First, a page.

"Chamois country" Top 5 Page for this destination Vysoke Tatry by evaanna
Vysoke Tatry Travel Guide: 118 reviews and 404 photos
The Tatra Mountains are the smallest mountains of the alpine type in the world. Smallest not because of their height which is really imposing, with 20 peaks reaching over 2500 m a.s.l. but because the length of this mountain range does not exceed 26 km. That is why the Tatras are crowded, more so on the Polish side, where sometimes you have to queue to get to the top of a mountain. The Slovak side of the Tatras is more deserted but no less interesting. So, when in the 90s the visas for Slovakia were no longer required, we betrayed the Polish mountain village Bukowina Tatrzanska on the other side of the Polish - Slovak border, where we had spent many a holiday, for the great open spaces, peace and closenes to nature of Slovakia. We didn't move far, only to Javorina, the village nearest to the border crossing at Lysa Polana.
We were lucky to find accommodation there and had stayed there sometimes even twice a year until our host, a friendly retired forester died and his wife sold the house. Javorina is a great starting point for hikers - that's where a few hiking trails start and they have been described in my tips. If you fail to find a place to stay there, the next village to stop at is Zdiar, where there are dozens of private pensions. It is also a skiing resort with a ski lift so in winter it is certainly more attractive. Yet, for me Javorina is the best place to stay, a little gate to the very heart of the Tatras.
The Tatras are wild, rugged and often dangerous so you must be an experienced mountaineer to explore some of the trails. The weather can change quickly and many a climber has been caught unawares by a violent thunderstorm or downpour.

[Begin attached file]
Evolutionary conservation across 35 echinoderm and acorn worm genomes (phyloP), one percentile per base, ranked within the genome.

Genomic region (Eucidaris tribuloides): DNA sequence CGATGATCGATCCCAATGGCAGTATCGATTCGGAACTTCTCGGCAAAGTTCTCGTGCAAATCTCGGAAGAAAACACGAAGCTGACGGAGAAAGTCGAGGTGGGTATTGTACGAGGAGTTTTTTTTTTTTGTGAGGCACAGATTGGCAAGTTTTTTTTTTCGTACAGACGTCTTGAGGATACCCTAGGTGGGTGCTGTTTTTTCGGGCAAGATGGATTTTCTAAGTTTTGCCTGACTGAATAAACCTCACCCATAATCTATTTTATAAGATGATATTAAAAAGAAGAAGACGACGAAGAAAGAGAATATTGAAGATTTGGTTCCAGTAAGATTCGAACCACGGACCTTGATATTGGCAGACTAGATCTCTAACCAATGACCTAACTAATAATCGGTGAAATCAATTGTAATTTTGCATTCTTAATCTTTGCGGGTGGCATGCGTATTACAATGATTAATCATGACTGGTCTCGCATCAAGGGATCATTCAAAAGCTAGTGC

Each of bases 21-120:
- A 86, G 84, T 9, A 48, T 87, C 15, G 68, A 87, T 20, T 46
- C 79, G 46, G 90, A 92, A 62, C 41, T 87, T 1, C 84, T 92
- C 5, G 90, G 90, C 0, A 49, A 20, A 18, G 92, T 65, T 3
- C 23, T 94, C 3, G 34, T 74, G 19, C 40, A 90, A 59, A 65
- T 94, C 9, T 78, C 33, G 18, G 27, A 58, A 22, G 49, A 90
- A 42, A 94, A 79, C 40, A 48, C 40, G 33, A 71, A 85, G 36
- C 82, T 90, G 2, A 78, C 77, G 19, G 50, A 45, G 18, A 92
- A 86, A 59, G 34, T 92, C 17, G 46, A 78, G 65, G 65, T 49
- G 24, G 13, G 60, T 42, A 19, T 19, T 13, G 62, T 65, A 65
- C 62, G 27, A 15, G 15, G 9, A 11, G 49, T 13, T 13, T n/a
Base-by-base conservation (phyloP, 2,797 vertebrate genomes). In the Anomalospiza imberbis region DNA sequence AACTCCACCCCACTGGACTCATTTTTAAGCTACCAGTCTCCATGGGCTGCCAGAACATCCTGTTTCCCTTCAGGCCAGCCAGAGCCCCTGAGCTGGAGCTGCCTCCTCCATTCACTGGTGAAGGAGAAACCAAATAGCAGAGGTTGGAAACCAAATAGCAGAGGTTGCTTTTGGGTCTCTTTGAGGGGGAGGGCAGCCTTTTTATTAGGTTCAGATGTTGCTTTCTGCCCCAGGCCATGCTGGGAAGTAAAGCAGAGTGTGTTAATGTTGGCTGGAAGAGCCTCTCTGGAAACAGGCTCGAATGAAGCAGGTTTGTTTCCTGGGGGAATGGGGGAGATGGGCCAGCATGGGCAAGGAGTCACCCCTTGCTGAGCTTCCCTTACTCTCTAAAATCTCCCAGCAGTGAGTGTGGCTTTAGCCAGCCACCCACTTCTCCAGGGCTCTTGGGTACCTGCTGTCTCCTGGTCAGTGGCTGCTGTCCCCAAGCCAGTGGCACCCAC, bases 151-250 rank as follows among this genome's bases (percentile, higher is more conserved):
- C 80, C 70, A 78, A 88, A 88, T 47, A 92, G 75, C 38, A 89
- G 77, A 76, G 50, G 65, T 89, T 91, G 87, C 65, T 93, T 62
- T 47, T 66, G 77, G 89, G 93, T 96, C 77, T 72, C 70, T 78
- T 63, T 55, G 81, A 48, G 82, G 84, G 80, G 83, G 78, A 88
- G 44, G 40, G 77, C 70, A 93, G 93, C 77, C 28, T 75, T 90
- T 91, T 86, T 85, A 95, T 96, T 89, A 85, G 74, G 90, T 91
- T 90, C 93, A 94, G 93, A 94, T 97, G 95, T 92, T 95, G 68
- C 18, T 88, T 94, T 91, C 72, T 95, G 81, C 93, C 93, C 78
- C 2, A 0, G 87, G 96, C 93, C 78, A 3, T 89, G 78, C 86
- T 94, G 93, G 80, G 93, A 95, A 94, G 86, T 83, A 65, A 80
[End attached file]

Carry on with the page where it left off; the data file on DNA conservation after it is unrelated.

The fauna of the mountains is very interesting: lynxes, wolves, foxes, hares and many more. If you are lucky, you can meet chamois moving gracefully on the steep mountainsides. And there are deer in the lower parts of the mountains overgrown by forest. The belling of stags can sometimes be heard all through the night. But the most exciting are the visits of wild bears which sometimes approach the villages in search of food. Our host once saw one in his neighbour's yard, and the same day we had heard it growl in the forest near a hiking trail. Once I even thought we were being followed by a bear but those were just the heavy footsteps of two hikers behind us. Anyway, life is never boring in the Tatras. The people you meet greet you and exchange information on the distance and difficulty of the trail, everybody is friendly and helpful, has to be. The Tatras are not to be treated lightly, having claimed hundreds of lives, all the year round.
Unfortunately, the southern slopes of the Tatras have recently suffered a great loss. A few years ago a hurricane uprooted or broke masses of trees so, instead of the beautiful spruce forest, you can now see acres of tree stumps dotting the area. This opened up the views of the actual mountains which can now be seen much better from the road called Cesta Svobody, where my husband went cycling this year, but the cost of that is much too great. However, the parts of the Tatras that our pictures show have been largely unaffected, so there is still a chance to see them and let it remain so.
All the pictures on this page were taken either by my husband or me, please don't use them without permission. If you want to read more about the Polish side of the Tatras, have a look at my Bukowina Tatrzanska page.
- Pros:Beautiful and majestic
- Cons:Dangerous and hard to climb
- In a nutshell:A challenge for intrepid nature lovers
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